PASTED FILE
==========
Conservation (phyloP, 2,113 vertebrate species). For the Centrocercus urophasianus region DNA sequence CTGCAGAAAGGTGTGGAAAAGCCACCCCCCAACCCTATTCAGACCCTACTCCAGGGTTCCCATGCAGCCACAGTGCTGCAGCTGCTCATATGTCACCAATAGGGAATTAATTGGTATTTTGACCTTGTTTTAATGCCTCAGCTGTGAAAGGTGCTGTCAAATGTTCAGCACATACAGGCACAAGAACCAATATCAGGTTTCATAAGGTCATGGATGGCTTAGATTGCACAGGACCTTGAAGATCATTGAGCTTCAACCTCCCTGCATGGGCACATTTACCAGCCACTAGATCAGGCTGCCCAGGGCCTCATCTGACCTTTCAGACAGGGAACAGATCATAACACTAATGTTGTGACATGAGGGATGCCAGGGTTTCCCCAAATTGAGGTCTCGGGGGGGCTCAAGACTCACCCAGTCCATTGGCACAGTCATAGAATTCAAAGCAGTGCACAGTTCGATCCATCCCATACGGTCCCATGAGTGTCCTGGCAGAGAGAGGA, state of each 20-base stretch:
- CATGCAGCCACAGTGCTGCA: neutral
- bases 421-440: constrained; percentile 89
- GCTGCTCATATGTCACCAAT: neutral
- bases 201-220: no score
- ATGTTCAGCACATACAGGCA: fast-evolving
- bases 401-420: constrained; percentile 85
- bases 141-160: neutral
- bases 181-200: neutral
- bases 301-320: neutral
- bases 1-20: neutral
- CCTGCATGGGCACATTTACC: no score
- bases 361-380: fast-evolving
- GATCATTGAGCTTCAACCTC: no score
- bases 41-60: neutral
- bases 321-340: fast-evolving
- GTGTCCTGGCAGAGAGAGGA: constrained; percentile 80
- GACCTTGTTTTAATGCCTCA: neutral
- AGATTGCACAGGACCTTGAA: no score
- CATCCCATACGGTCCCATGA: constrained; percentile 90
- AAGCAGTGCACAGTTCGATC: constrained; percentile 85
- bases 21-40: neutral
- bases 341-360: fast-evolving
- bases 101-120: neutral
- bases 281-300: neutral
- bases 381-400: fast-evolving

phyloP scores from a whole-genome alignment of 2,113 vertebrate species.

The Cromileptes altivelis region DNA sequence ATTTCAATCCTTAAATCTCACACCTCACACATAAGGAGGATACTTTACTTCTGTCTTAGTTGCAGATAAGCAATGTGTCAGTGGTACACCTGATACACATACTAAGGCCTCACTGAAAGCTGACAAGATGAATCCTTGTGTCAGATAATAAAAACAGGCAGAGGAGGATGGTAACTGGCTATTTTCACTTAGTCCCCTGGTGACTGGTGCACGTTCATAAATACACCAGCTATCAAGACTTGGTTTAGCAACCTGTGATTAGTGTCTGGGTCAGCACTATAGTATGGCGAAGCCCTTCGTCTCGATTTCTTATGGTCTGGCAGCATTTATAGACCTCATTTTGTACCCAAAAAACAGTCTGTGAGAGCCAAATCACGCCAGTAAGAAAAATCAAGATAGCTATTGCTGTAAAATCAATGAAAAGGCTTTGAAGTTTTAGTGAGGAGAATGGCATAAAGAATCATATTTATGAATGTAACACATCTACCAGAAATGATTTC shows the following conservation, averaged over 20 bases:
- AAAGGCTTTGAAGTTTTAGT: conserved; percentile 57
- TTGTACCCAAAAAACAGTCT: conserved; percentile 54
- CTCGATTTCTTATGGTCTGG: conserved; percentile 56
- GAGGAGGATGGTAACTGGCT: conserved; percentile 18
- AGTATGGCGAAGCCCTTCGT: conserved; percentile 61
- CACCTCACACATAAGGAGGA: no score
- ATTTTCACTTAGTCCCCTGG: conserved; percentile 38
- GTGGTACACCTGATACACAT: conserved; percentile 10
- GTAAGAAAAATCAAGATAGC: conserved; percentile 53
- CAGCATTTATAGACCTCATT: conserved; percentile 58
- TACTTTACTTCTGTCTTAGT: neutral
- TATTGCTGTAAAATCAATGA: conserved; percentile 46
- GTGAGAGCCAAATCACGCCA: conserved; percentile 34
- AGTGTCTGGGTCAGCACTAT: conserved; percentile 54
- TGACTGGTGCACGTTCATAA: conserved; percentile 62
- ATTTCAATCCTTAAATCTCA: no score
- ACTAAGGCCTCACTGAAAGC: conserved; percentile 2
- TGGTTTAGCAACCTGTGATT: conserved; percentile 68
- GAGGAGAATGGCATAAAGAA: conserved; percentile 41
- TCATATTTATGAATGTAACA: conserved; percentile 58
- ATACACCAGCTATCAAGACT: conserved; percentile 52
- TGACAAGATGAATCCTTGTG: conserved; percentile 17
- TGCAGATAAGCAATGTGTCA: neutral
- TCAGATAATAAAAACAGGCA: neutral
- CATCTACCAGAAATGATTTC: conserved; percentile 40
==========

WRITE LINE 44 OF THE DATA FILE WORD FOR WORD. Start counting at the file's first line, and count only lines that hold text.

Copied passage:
- ATTTCAATCCTTAAATCTCA: no score